There are different degrees of prayer and for the )eginner the effort of prayer in silence for a few moments until all your senses are calmed. 0urthermore, as consists mainly in attentively reading or listening to prayer, in standing, )owing -oly (cripture tells us# ,efore offering a prayer, prepare yourself5 and do not )e and ma2ing the (ign of the Cross. -ere a great deal of self=e8ertion and patience li2e a man who tempts the Lord (irach $<#.A&. !n addition to this, )efore entering is called for, )ecause our attention )ecomes distracted in this process and our into prayer, one must prepare himself not only inwardly, )ut also outwardly. heart may not feel the words of the Prayer. Through this ver)al prayer through the diligent e8ercise of it the Christian, with the help of God, gradually trains his ?uring prayer one should stand straight with ones eyes fi8ed on the icon or lowered to the ground, while, at the same time, the eyes of the soul, together with mind to collect itself, to understand and penetrate into the words of the prayer one's soulful aspirations, should )e lifted up to God. This outward attitude of piety and to pronounce them without )ecoming distracted )y outside thoughts. in prayer is )oth necessary and )eneficial, for the disposition of the soul is in The Christian must remain constantly mindful of God and must wal2 in fear of conformity with the disposition of the )ody. God. -e is always )efore the eyes of God as God is invisi)ly with him always and everywhere. 4ne's Guardian 1ngel is also always )y his side. 4ne must also 4ne must also prepare himself for prayer in the soul, the essence of which )e mindful of the fact that earthly life is not eternal. ?eath, which passes no one consists of purging all vengeful thoughts from one's heart *ar2 $$#.B=."&, in an )y and carries us off in many ways, must always )e )rought to remem)rance as awareness of one's own sinfulness and with the contrition and humility of soul well as the fearsome ?ay of Judgment, where we all shall have to answer for our that such awareness )rings. 0or the only sacrifice pleasing to God is a )ro2en every sinful word, deed and thought. 'e must always call to mind -ell and the spirit# a )ro2en and contrite heart, 4 God, Thou wilt not despise Ps. BC#$%&. 1s the -oly 0athers teach us, whosoever does not avow himself a sinner, his prayer eternal torment which awaits all sinners, as well as the @ingdom of -eaven prepared for the faithful who lived in righteousness. !n this way we may lead our shall not )e pleasing to the Lord. lives in the fear of the Lord. !n his daily devotions, the Christian must adhere to a strict home rule of prayer. 1ll the great ascetics had such a rule and 2ept to it diligently. The e8tent of our 'hen we pray we must remem)er that if our prayers will rise speedily to God, they must )e said with charity, for prayer said without love is not heard. 1ccording home rule of prayer is determined for each of us in accordance with our manner of life and the state of our spiritual and physical strength. !t is )etter that we offer to (t. John Chrysostom, charity is the wing of prayer. 1s the -oly 0athers also teach us, we should )egin our prayers with glorification of the Creator of all, with up a few prayers, made, however, in proper devotion, than that we say many prayers in haste, a danger difficult to avoid if we ta2e upon ourselves too heavy a a sincere than2sgiving to God for all -is mercies, for all the trials and sorrows sent down for our )enefit and the )enefit of our neigh)ors. Then we must ma2e a )urden. confession of sins in repentance of heart after which we will )e deemed worthy to !n the Prayer)oo2 the Church provides all Christians with a rule of morning and entreat the @ing of -eaven in prayer. evening prayers. This is a moderate rule and is of special help to those who are just learning to pray. 1s one fulfills his devotional o)ligations, one must not )e thin2ing only of reciting all of the prescri)ed prayers, )ut must strive to arouse and strengthen in the soul the proper prayerful feelings and devotional attitude. *echanics of Prayer. 4ne must strengthen himself against the temptations of sloth and must see2 not The Church of Christ teaches us prayers composed )y righteous and holy men. to e8cuse himself from prayers on the grounds of lac2 of time. 4ne must not let The -oly 0athers and 1scetics of the Church, enlightened )y the grace of God, off reading the prayers even when fatigued after a day of hard wor2, since such have composed many )eautiful prayers, filled with holy thoughts and deep prayer, done with such great effort, is especially pleasing to God. 4ne must )e feeling for the guidance and admonition of Christians. 'e hear these prayers in prepared to sacrifice some moments of )odily repose for the Lord, for )y rushing Church during the ?ivine (ervices, )ut for private prayer at home, each Christian through one's prayers in the an8iety for )odily rest, one will only deprive himself must recite the prayers contained in the Prayer)oo2. of )oth physical and spiritual repose. 'hen we )egin to pray, we do not immediately )rea2 off from our daily tas2s and 1n unhurried and devout recitation of the words will greatly help in 2eeping just start praying, )ut we must prepare ourselves. 1s the Prayer)oo2 says# (tand attention on the prayers. !f one only has a little time for prayer, it would )e far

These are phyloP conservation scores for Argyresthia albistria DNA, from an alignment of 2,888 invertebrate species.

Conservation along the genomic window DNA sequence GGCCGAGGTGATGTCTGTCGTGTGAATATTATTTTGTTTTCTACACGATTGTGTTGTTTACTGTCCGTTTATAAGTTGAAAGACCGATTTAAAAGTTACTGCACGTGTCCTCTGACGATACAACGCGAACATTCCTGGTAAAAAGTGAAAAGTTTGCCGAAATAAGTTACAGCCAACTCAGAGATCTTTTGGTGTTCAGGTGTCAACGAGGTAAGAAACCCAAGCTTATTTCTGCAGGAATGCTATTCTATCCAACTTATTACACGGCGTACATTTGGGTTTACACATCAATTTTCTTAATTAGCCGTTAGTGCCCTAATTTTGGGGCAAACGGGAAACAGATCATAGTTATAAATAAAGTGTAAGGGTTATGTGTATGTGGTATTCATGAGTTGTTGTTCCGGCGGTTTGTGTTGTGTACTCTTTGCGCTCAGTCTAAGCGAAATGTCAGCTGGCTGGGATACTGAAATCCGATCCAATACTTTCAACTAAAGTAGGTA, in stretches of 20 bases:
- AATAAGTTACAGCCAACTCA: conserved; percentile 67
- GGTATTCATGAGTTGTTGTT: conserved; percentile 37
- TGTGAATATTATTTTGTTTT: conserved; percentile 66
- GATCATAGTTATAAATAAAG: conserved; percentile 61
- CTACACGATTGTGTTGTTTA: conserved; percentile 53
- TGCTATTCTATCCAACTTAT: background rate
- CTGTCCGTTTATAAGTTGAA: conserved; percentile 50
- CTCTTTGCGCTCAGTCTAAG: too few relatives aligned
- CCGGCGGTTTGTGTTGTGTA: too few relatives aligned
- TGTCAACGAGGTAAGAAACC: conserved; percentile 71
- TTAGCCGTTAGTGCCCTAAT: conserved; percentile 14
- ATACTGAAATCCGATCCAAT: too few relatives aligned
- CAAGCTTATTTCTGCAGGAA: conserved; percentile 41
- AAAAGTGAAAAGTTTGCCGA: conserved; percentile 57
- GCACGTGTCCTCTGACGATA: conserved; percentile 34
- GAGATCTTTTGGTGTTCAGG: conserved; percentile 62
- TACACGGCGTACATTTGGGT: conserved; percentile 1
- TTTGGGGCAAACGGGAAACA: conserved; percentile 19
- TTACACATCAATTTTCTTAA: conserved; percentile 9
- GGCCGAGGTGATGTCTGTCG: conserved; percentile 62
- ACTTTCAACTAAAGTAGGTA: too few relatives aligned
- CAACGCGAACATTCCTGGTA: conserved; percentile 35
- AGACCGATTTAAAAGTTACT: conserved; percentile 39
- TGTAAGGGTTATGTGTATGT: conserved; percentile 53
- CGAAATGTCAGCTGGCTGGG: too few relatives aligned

)etter to say fewer prayers, )ut with careful thought and attention, than to rush through many prayers without proper attention. ,ut, one must also not allow the omitted prayers to go unheeded5 these can )e completed later when there is time. 'hile saying a prayer, especially if reading it from a )oo2, one must not hasten from one word to the ne8t, lest there )e a failure to grasp the truth of the te8t and to receive it into the heart. The -oly 0athers recommend for greater spirituality of mind and heart the rule of e8ecuting )ows, prostrations, and ma2ing the (ign of the Cross, during prayer, as an e8pression of heartfelt feelings of penitence, humility, deep piety, fear of God and devotion to -im, for when one's )ody is prostrate, the soul ascends heavenwards to God>